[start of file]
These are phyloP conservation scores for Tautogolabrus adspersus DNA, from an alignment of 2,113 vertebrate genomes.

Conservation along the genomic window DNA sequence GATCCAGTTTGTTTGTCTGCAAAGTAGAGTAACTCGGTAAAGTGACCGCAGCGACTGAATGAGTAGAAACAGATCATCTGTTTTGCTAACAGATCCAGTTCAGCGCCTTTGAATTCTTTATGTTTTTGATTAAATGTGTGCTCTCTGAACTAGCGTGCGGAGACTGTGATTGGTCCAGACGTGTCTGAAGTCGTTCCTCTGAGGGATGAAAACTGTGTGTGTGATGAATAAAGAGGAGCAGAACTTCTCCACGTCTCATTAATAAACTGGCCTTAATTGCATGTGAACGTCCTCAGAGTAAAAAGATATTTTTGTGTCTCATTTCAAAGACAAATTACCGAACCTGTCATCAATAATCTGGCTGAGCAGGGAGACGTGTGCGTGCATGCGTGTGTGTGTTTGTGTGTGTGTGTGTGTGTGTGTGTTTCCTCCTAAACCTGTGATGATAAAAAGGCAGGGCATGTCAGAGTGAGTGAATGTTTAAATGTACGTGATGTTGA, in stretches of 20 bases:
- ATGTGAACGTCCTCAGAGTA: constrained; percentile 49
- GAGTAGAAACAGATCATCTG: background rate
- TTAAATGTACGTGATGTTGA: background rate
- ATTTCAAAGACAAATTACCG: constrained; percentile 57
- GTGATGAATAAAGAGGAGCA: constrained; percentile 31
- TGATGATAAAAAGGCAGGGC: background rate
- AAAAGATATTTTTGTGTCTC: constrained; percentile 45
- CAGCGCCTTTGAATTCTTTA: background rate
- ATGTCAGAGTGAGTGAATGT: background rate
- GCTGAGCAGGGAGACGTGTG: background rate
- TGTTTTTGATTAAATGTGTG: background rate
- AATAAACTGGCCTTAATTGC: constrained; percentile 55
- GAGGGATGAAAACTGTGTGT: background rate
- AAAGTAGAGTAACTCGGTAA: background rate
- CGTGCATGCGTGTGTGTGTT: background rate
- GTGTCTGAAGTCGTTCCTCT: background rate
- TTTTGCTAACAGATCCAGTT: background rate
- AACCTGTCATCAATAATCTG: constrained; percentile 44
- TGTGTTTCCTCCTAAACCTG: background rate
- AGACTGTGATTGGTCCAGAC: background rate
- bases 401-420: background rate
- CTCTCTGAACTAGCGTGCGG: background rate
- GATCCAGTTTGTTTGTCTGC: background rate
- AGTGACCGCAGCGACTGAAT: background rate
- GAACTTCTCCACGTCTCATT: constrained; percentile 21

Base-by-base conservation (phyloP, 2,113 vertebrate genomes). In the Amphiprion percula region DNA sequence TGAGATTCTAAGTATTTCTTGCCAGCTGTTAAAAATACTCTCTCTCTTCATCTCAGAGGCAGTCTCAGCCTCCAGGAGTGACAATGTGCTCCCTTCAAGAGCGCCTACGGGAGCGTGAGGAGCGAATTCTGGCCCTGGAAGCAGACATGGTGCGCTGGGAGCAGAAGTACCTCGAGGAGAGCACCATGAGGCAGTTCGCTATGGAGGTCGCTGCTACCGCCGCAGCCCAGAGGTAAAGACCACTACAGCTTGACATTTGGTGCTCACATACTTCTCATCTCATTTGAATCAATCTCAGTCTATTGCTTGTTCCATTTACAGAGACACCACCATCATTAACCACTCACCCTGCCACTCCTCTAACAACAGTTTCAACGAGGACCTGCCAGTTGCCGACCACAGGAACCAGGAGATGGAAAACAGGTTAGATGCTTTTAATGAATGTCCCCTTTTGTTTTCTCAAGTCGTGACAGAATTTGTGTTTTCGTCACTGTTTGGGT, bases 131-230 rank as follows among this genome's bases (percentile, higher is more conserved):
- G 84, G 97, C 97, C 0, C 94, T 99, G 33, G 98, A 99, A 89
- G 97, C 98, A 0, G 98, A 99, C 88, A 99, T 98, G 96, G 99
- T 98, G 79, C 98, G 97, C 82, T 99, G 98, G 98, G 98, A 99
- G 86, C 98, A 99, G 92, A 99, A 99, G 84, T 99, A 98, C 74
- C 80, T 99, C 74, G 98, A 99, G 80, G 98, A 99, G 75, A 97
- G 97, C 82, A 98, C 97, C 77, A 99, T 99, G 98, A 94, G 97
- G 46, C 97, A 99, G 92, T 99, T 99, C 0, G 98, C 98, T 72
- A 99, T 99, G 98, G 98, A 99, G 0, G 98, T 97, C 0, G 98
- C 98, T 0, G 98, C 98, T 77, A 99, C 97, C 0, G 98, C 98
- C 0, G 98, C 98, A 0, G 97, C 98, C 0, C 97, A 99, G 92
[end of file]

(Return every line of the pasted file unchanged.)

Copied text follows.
These are phyloP conservation scores for Tautogolabrus adspersus DNA, from an alignment of 2,113 vertebrate genomes.

Conservation along the genomic window DNA sequence GATCCAGTTTGTTTGTCTGCAAAGTAGAGTAACTCGGTAAAGTGACCGCAGCGACTGAATGAGTAGAAACAGATCATCTGTTTTGCTAACAGATCCAGTTCAGCGCCTTTGAATTCTTTATGTTTTTGATTAAATGTGTGCTCTCTGAACTAGCGTGCGGAGACTGTGATTGGTCCAGACGTGTCTGAAGTCGTTCCTCTGAGGGATGAAAACTGTGTGTGTGATGAATAAAGAGGAGCAGAACTTCTCCACGTCTCATTAATAAACTGGCCTTAATTGCATGTGAACGTCCTCAGAGTAAAAAGATATTTTTGTGTCTCATTTCAAAGACAAATTACCGAACCTGTCATCAATAATCTGGCTGAGCAGGGAGACGTGTGCGTGCATGCGTGTGTGTGTTTGTGTGTGTGTGTGTGTGTGTGTGTTTCCTCCTAAACCTGTGATGATAAAAAGGCAGGGCATGTCAGAGTGAGTGAATGTTTAAATGTACGTGATGTTGA, in stretches of 20 bases:
- ATGTGAACGTCCTCAGAGTA: constrained; percentile 49
- GAGTAGAAACAGATCATCTG: background rate
- TTAAATGTACGTGATGTTGA: background rate
- ATTTCAAAGACAAATTACCG: constrained; percentile 57
- GTGATGAATAAAGAGGAGCA: constrained; percentile 31
- TGATGATAAAAAGGCAGGGC: background rate
- AAAAGATATTTTTGTGTCTC: constrained; percentile 45
- CAGCGCCTTTGAATTCTTTA: background rate
- ATGTCAGAGTGAGTGAATGT: background rate
- GCTGAGCAGGGAGACGTGTG: background rate
- TGTTTTTGATTAAATGTGTG: background rate
- AATAAACTGGCCTTAATTGC: constrained; percentile 55
- GAGGGATGAAAACTGTGTGT: background rate
- AAAGTAGAGTAACTCGGTAA: background rate
- CGTGCATGCGTGTGTGTGTT: background rate
- GTGTCTGAAGTCGTTCCTCT: background rate
- TTTTGCTAACAGATCCAGTT: background rate
- AACCTGTCATCAATAATCTG: constrained; percentile 44
- TGTGTTTCCTCCTAAACCTG: background rate
- AGACTGTGATTGGTCCAGAC: background rate
- bases 401-420: background rate
- CTCTCTGAACTAGCGTGCGG: background rate
- GATCCAGTTTGTTTGTCTGC: background rate
- AGTGACCGCAGCGACTGAAT: background rate
- GAACTTCTCCACGTCTCATT: constrained; percentile 21

Base-by-base conservation (phyloP, 2,113 vertebrate genomes). In the Amphiprion percula region DNA sequence TGAGATTCTAAGTATTTCTTGCCAGCTGTTAAAAATACTCTCTCTCTTCATCTCAGAGGCAGTCTCAGCCTCCAGGAGTGACAATGTGCTCCCTTCAAGAGCGCCTACGGGAGCGTGAGGAGCGAATTCTGGCCCTGGAAGCAGACATGGTGCGCTGGGAGCAGAAGTACCTCGAGGAGAGCACCATGAGGCAGTTCGCTATGGAGGTCGCTGCTACCGCCGCAGCCCAGAGGTAAAGACCACTACAGCTTGACATTTGGTGCTCACATACTTCTCATCTCATTTGAATCAATCTCAGTCTATTGCTTGTTCCATTTACAGAGACACCACCATCATTAACCACTCACCCTGCCACTCCTCTAACAACAGTTTCAACGAGGACCTGCCAGTTGCCGACCACAGGAACCAGGAGATGGAAAACAGGTTAGATGCTTTTAATGAATGTCCCCTTTTGTTTTCTCAAGTCGTGACAGAATTTGTGTTTTCGTCACTGTTTGGGT, bases 131-230 rank as follows among this genome's bases (percentile, higher is more conserved):
- G 84, G 97, C 97, C 0, C 94, T 99, G 33, G 98, A 99, A 89
- G 97, C 98, A 0, G 98, A 99, C 88, A 99, T 98, G 96, G 99
- T 98, G 79, C 98, G 97, C 82, T 99, G 98, G 98, G 98, A 99
- G 86, C 98, A 99, G 92, A 99, A 99, G 84, T 99, A 98, C 74
- C 80, T 99, C 74, G 98, A 99, G 80, G 98, A 99, G 75, A 97
- G 97, C 82, A 98, C 97, C 77, A 99, T 99, G 98, A 94, G 97
- G 46, C 97, A 99, G 92, T 99, T 99, C 0, G 98, C 98, T 72
- A 99, T 99, G 98, G 98, A 99, G 0, G 98, T 97, C 0, G 98
- C 98, T 0, G 98, C 98, T 77, A 99, C 97, C 0, G 98, C 98
- C 0, G 98, C 98, A 0, G 97, C 98, C 0, C 97, A 99, G 92